St Brigid Press has just finished its first commission -- this letterpress-printed frontispiece that opens the donor appreciation book for the Waynesboro Public Library. The Library just completed some major renovations, and the Friends of the Library put together this book to tell the story of the branch's history and to thank the folks who made the construction possible. An acquaintance (and Friends-member) asked if I could letterpress-print an inspiring quote to go in the front of the book. The Friends committee chose a wonderful quote by Carl Rowan, one of the most important American journalists of the 20th century:
"The library is the temple of learning, and learning has liberated more people than all the wars in history."
The theme of the library's capital campaign was "The Giving Tree"/"Branching Out." Tree images and Rowan's wisdom combined to inspire a design that would highlight both learning and leaves, growth and inner light. I first set the text (24 point Garamond Italic) and printed it on 100% cotton paper with a soft fawn tint.
Next came experimentation with printing the leaves. I had read about such a technique in John Ryder's wonderful 1955 book "Printing for Pleasure." So, one bright morning I grabbed a basket and went for a long walk around the beautiful 10 acres where I live. This piece of Virginia Blue Ridge valley is a mixture of woods and field, and has a surprising variety of trees. This, in conjunction with an early and robust Spring, gifted me with many young leaves to work with. The night before my excursion we'd had a sturdy windstorm, so I did not have to look further than the ground at my feet for specimens. I gathered a good sampling from oaks, pines, poplars, etc, and brought them back to the shop. After mixing and rolling out a warm-brown oil-based ink, I carefully placed each little leaf on the ink, pressed lightly, then transferred the leaf to the press. Placed ink-side-up, each leaf was then cranked through the press and printed on light tan cotton paper.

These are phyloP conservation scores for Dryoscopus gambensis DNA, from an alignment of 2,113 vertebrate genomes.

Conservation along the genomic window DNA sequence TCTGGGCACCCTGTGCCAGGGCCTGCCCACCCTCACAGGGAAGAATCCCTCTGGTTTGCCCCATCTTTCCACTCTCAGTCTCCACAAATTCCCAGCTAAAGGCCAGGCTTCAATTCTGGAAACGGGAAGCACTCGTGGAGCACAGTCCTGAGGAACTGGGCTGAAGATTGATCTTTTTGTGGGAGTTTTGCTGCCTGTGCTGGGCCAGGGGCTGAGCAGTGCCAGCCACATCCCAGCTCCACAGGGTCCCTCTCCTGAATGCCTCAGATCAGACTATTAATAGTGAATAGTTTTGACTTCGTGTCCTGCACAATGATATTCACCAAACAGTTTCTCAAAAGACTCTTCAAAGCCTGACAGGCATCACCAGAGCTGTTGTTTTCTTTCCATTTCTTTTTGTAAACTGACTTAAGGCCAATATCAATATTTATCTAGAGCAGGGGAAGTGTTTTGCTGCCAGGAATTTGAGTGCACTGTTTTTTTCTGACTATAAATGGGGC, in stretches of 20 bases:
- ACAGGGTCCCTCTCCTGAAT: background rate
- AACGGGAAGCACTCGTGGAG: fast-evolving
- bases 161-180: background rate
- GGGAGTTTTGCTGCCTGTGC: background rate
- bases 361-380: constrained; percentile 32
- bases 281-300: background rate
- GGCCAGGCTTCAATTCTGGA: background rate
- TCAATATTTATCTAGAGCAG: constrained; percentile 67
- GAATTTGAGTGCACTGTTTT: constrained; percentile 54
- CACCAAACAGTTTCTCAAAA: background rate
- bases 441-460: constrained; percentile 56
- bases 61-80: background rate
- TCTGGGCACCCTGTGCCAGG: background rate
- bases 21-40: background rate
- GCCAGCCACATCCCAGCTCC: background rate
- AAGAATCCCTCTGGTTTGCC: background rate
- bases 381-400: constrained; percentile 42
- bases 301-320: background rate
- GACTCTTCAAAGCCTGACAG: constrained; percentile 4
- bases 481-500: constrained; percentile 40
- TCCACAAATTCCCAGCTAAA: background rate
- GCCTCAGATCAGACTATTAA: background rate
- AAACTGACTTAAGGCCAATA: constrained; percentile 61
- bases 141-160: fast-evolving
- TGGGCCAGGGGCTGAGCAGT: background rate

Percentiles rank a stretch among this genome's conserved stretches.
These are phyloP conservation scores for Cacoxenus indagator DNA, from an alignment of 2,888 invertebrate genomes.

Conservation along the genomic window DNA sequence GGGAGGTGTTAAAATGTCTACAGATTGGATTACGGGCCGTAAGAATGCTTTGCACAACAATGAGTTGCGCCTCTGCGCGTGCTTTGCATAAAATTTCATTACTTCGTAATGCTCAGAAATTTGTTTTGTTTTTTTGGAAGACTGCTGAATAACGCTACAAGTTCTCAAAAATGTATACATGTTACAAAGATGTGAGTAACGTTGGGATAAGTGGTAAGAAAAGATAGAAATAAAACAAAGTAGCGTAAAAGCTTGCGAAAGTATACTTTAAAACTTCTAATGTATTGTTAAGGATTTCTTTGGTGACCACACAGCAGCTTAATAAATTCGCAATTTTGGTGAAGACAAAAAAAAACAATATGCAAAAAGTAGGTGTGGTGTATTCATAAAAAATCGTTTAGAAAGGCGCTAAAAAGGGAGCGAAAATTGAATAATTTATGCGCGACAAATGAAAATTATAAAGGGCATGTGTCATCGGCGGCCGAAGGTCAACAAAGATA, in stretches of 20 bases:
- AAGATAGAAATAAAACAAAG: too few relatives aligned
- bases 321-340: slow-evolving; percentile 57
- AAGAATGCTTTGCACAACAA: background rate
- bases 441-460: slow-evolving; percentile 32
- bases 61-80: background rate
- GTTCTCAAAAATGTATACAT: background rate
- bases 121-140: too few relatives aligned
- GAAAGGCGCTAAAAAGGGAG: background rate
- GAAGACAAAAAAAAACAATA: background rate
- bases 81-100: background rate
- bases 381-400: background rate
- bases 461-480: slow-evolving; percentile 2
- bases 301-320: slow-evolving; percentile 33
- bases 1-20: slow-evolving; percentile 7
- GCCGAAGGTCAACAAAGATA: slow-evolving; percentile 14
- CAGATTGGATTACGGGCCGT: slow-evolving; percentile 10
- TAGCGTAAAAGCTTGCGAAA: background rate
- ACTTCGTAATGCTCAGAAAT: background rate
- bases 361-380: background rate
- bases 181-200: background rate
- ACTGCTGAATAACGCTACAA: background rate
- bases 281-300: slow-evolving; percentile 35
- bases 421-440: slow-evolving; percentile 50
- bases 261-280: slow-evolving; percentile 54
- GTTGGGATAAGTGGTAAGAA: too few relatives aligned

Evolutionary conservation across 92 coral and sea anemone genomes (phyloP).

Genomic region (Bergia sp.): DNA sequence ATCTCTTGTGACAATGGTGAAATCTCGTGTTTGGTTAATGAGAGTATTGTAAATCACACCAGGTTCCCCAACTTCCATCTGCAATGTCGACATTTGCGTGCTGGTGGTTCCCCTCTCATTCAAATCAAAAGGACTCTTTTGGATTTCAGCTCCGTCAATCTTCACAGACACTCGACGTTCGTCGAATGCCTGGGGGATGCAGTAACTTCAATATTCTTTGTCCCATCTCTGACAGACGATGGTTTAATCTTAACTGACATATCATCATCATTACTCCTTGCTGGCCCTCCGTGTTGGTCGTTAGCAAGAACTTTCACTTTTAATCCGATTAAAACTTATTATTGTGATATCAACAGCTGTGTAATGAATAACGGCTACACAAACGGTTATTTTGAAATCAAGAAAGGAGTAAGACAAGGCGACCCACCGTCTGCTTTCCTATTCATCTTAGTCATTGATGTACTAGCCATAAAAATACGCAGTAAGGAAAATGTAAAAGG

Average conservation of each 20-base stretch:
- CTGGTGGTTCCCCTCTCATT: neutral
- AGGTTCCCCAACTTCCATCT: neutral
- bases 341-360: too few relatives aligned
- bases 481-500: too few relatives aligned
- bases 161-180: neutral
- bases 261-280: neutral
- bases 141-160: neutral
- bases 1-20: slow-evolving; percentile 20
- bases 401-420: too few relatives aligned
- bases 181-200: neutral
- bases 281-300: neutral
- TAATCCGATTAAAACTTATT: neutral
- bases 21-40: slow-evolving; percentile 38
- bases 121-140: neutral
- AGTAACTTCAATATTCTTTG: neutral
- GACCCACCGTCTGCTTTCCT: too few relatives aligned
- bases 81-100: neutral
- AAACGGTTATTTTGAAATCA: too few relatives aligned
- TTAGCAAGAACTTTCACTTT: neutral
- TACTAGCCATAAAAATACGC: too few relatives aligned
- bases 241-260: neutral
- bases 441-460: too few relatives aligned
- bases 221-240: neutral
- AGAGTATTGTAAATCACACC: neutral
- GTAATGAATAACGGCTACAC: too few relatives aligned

The detail possible with this technique was amazing. Each tiny vein and stem and curve was imaged. The character of each species was reflected in almost radiographic quality -- when I practiced using black ink, it looked similar to an x-ray. What an incredible way to experience the miracle of trees!
The last part of the project was to typeset and print the colophon: the "note or the finishing stroke in a book usually found on the final [page] and giving details of the author, printer, date and place where printed" (John Ryder's definition).
This was a wonderful project to work on, and I'm very grateful to Latane Long and the Friends of the Waynesboro Library for giving me the opportunity. I had a lot of fun, learned a great deal, and was very glad to contribute to our library.